When it comes to power consumption, the Evoke OC is a little more power hungry than the reference model. It would appear that an additional 50 MHz would cost about 20 watts of GPU power, but at just over 200 watts, the 5700 XT isn't a power pig in terms of power output.
We could only overclock with the AMD reference model if we had not brought the blower fan to ear bleeding levels. The Evoke OC still has an upper voltage limit of 1200 mV and a frequency upper limit of 2150 MHz because AMD sets these limits at the BIOS level. At least you can now reach these upper limits without sounding like a jet engine.
With the limits reached in MSI's AfterBurner utility, we saw a peak operating temperature of 70 degrees. To accomplish this, the fan now spun at 2400 rpm where it could be heard through the case fans. Although we are aiming for 2150 MHz, the card has maintained a clock rate of around 2 GHz, so the frequency is only increased by 8% from stock. The GDDR6 memory doesn't respond well to overclocking either, so we released another 25 MHz, which is hardly worth mentioning.
For the benchmarking of the RX 5700 XT Evoke OC, which we test with our Core i9-9900K GPU test bench, the CPU was overclocked to 5 GHz as usual and we have 16 GB DDR4-3400 memory. The latest drivers that were available at the time of testing were used.
After unpacking, the Evoke OC exactly matched the AMD reference 5700 XT. Same performance, only cooler and quieter. In the meantime, this 8% frequency increase only increased the average frame rate by 3%.
Again, we see exactly the same performance with the Evoke OC as with the reference card in Forza Horizon 4, and overclocking only increased the frame rate by 2%. For those who are not up to date, these results are correct. The RDNA GPUs absolutely kill it in Forza Horizon 4, but this is not representative of the performance of all games.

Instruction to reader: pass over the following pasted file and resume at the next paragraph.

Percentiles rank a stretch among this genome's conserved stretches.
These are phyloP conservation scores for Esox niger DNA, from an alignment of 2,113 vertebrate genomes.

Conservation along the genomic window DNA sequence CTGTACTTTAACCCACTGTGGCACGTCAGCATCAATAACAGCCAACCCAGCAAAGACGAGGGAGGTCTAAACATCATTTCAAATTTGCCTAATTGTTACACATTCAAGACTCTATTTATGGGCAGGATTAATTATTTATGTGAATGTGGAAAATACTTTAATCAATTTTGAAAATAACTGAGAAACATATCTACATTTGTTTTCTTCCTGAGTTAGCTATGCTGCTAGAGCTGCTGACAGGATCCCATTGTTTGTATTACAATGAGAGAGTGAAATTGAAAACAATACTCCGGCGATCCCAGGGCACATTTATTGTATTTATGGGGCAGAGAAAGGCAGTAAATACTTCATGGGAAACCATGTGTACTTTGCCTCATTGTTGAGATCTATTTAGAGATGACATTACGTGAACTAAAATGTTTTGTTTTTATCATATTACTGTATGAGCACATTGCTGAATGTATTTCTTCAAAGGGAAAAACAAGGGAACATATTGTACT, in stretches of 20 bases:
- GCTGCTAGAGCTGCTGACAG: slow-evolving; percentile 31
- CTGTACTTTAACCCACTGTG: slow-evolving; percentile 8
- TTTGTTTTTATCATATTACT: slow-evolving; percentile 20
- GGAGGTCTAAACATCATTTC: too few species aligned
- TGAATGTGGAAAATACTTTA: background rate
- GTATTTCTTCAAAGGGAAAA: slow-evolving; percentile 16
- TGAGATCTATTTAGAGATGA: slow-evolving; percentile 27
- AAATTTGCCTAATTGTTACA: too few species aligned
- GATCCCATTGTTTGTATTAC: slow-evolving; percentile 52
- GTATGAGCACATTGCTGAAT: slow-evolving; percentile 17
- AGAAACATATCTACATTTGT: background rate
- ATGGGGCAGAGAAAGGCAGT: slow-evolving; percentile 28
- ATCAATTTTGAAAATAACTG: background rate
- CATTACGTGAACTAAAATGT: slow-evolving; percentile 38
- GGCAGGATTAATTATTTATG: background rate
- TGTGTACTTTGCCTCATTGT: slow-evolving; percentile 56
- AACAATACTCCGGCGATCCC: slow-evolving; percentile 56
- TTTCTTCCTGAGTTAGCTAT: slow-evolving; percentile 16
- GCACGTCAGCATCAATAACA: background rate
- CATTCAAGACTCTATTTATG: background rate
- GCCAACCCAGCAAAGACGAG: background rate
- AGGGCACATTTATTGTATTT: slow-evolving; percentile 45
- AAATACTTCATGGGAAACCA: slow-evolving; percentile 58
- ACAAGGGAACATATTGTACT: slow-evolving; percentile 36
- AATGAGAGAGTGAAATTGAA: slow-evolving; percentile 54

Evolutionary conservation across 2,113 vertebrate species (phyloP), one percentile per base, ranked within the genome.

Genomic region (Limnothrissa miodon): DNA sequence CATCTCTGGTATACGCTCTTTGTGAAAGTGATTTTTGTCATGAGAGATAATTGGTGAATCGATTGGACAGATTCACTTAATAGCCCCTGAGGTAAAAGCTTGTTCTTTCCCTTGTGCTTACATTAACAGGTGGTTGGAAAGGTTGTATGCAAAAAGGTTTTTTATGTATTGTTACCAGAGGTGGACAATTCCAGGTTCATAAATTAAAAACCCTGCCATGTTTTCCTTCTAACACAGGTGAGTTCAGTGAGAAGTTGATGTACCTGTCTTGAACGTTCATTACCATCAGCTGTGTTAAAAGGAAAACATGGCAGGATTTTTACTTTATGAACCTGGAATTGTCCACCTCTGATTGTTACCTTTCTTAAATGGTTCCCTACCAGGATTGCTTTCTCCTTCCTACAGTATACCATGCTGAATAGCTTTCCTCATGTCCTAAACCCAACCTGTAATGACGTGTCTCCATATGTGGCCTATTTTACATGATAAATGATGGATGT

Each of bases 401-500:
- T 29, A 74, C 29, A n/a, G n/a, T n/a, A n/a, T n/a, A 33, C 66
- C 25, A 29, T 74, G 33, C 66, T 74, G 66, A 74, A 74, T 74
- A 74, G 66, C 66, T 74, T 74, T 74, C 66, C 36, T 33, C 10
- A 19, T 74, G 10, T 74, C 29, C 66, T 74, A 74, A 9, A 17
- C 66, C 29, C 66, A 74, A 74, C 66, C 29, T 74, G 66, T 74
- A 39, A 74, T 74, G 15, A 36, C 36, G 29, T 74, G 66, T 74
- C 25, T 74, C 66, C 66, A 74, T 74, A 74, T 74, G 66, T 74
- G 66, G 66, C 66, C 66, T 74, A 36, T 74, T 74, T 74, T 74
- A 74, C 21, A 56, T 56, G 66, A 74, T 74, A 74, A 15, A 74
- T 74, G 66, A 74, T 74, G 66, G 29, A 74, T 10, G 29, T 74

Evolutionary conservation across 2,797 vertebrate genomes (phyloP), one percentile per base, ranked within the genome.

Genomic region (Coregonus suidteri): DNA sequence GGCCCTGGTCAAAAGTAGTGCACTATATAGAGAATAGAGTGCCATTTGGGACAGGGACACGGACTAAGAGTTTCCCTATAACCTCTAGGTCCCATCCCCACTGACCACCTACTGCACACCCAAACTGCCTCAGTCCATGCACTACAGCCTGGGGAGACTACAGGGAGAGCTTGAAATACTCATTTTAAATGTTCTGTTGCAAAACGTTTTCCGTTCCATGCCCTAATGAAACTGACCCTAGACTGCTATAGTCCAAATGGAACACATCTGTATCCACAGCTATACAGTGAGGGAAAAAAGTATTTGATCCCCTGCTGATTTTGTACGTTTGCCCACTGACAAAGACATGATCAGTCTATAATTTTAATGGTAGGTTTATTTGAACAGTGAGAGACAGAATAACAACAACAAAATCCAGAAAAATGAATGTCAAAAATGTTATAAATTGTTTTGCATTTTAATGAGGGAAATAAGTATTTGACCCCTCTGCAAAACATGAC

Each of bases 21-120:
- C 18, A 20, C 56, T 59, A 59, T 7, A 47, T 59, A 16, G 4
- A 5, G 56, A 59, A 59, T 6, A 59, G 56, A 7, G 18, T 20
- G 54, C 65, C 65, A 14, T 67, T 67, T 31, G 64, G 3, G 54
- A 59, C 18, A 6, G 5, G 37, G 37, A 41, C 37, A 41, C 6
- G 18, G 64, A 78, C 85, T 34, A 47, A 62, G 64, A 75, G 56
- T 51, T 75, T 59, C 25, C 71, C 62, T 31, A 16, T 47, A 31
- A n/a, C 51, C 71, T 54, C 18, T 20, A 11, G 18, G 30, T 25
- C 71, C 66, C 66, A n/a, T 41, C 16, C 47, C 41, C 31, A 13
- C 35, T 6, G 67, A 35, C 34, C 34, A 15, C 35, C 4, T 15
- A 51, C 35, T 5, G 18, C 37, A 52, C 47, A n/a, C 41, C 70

We see a more typical 5700 XT performance in Shadow of the Tomb Raider. The Evoke OC matched the reference model and this time overclocking increased performance by 5%, although there was no cause for excitement.
As we have already seen when considering the heat output and the operating frequencies, the Evoke OC increases the GPU consumption to over 200 watts, which corresponds to an increase of 10% without additional power. Then our manual overclocking increases consumption by a further 10%, which corresponds to a performance increase of up to 5%.
Taking overall system consumption into account, the gains are less extreme, but even though the reference model was only slightly more power-hungry than the 2070 Super, the Evoke OC misses the RTX 2080.
We had already tested the limits of the Radeon 5700 XT by overclocking with liquid cooling and knew that there wasn't much to be had there. Performance is still solid, as is value, but what you get from custom AIB cards is better cooling and quieter operation, hopefully for little more.
Evoke OC from MSI is a nice little card. There is also a non-OC version known simply as Evoke, and MSI claims a 40 MHz difference in the boost clock. In other words, it's the same product and we don't expect a difference in performance between the two. If the standard Evoke is slightly cheaper than the Evoke OC, we only get this model. Unfortunately, we will only know the exact price details of all partner cards when, depending on the brand and model, they go on sale between this and the next week.
Where we hesitated somewhat to recommend AMD's fan model, we feel a lot more comfortable if you buy a card with a better cooler. The Evoke OC is a bit quieter and a lot cooler. We hope and expect cards like this to cost between $ 10 and $ 40 more than the reference cards at launch, which is fair. Depending on how the competition affects the holidays, they will be further reduced to $ 400 base price.